1. Find the approximate solution A (D, t_x) within the time limit t_x

2. Find the lower bound LB (D, t'_x ') within the time limit t'_x'

These two quantities will form the quality of the solution p'. By changing the time limit T we can control the quality of the solution: the more T is, the less will be p' (that is, the quality of the solution will be better). If we will use the entire Time Limit to find only an approximate solution, then this will not change anything as it is done now. That is, we still do not know anything about the quality of the solution. If it turns out that A(D, t_x) = LB(D, t'_x '), it means that we found the optimal solution, about which the heuristic algorithm did not know anything before. We introduce the class E (Effecive Algorithms) for algorithms for which problems can be solved in the way described above. That is, it is necessary to develop not one algorithm as in Complexity Theory, but two algorithms:

1. Heuristic Algorithm for finding for an Approximate Solution

2. Exact Algorithm for finding a Lower Bound

In class E, all algorithms have the same metric p', which is calculated depending on a given Time Limit T. By default, one can specify t_x = 0.5 * T and t'_x '= 0.5 * T. Class E is much more closer to practice and gives a clearer understanding of the algorithm's quality criterion. In this class, the difference between classes P and NP disappears: all algorithms of this class have only one criterion: the minimum value of p' within a given Time Limit. And if this is ensured, then the algorithm with small values of p' is effective, otherwise it is ineffective regardless of the value of the approximate solution found. In a word, the decisive role here is not so much the search for only a good approximate solution (although this is of no small importance) but rather a search for an integrated solution "Approximate Solution & Lower Bound", from which we can judge about quality of Approximate Solution. So, we can summarize with one short expression:

**class E vs class P & NP**.The final question is:

**should we review the traditional Complexity Theory and consider instead the Efficiency Theory?**I’m currently involved in a research project that is related to Highly Integrative Questions (HIQ’s).

To define the landscape of those "next level client questions" we initiated a research:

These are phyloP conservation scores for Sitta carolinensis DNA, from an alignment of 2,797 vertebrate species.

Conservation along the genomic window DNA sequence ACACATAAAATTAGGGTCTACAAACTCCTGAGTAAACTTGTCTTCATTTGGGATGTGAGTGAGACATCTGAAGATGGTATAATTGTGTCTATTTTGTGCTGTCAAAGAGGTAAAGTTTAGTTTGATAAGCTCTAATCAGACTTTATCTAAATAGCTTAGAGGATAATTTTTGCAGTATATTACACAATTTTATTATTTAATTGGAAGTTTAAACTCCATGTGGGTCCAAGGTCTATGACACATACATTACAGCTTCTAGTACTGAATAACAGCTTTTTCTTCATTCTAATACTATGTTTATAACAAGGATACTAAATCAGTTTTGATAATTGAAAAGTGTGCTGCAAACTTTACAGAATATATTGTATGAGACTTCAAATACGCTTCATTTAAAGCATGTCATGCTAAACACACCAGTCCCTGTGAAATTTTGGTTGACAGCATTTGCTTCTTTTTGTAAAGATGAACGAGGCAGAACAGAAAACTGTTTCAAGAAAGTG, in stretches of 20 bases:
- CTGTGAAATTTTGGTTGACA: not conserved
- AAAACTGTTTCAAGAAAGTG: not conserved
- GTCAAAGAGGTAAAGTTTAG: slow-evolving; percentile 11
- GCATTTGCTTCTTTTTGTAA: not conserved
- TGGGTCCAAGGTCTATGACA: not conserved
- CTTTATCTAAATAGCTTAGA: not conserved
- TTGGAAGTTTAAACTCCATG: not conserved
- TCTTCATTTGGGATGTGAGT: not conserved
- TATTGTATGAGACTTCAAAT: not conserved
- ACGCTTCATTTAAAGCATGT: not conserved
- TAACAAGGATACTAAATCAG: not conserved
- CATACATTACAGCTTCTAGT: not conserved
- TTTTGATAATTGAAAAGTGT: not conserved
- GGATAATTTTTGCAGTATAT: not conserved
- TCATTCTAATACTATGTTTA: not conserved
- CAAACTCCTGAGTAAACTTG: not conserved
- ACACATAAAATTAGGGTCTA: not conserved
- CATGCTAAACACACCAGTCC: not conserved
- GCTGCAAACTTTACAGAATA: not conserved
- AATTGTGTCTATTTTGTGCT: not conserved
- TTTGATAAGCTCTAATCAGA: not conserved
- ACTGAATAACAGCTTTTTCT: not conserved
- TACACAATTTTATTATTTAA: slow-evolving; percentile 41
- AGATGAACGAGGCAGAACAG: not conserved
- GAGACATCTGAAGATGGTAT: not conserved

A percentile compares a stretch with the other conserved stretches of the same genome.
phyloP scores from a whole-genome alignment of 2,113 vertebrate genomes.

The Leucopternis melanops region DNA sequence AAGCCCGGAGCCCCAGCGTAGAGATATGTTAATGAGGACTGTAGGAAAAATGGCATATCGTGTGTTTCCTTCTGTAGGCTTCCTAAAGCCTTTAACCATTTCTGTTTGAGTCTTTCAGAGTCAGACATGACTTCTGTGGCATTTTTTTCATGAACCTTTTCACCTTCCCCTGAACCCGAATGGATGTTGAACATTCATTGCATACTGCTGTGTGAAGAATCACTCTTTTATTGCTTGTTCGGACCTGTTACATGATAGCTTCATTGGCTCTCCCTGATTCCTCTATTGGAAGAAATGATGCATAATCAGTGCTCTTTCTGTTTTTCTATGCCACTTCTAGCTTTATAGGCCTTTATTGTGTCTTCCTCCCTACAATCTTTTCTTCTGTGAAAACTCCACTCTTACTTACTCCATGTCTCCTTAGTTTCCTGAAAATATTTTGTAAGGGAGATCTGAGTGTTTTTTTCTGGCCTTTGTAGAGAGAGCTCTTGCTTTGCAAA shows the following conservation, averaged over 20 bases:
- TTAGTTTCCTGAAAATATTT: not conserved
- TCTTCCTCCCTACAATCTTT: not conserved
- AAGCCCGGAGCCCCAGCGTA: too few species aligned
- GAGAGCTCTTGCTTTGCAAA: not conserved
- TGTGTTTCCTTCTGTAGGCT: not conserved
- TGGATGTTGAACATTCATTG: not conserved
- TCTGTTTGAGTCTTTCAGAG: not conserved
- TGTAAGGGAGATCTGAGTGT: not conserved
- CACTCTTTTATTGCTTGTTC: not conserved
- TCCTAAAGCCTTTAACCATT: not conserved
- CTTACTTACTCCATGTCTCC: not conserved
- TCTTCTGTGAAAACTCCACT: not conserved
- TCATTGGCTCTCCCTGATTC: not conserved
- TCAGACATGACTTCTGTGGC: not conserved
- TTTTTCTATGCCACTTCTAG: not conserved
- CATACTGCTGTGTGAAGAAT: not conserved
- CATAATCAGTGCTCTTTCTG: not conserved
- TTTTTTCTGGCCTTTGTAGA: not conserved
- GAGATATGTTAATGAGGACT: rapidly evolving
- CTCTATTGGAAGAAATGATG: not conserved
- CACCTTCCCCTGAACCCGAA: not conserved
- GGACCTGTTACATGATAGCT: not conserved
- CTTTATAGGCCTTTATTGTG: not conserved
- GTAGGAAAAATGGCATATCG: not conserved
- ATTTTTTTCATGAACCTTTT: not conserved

How to define HIQ’s?

How to approach HIQ's?

What are cases that relate to HIQ’s?

How can we learn from those cases?

What kind of guidance and facilitation are needed in the process?

Some buzzwords: Complexity Theory, Integrative Thinking, Social Innovations

I am able to reproduce Pyragas' results from his 1992 paper for the Rössler system operating in the spiral regime (e.g. a=0.2, b=0.2 and c=5.7). However, it has been much harder to find situations where an UPO of that system operating in the funnel regime (e.g. a=0.28, b=0.1 and c=8.5) is stabilized using Pyragas' delay control law. I am able to stabilize period-one UPOs but have not found UPOs with longer periods yet. Has anyone information (references) on this problem?

Thank you in advance.

Looking through the literature, I realized all the proofs for NP- hardness of QIP are based on the claim that Binary Quadratic Integer Programming is NP- hard. Is that true?

Can Fractal Theory Explains the Urban Fabric ? How can be the applications in Traditional Muslim Settlements ?

Can Chaos Theory Explains the Urban Fabric? How can be the applications in Traditional Muslim Settlements?

The structure of this problem is similar (not equal) to other problems that admits simple solutions. Maybe, the colleagues of this community could help me in identifying a solution to this problem.

From the look of the demarcation criteria Does the geocentric theory turn out to be non-scientific versus the heliocentric cosmological theory? Is science no longer a vision surpassed by another?

is distributed gradient algorithm could be considered as a game theory method?

It is discovered in the abstract intelligence theory [Wang, 2009; Wang et al. 2017] of intelligence science that AI may merely carry out imperative, reflexive, iterative and recursive intelligence. However, more sophisticated human intelligence such as those of cognitive, causal and inductive intelligence will hardly be implemented by the traditional computational power, because none of the advanced forms of aforementioned intelligence are iterative and the sizes of recursions are normally infinitive.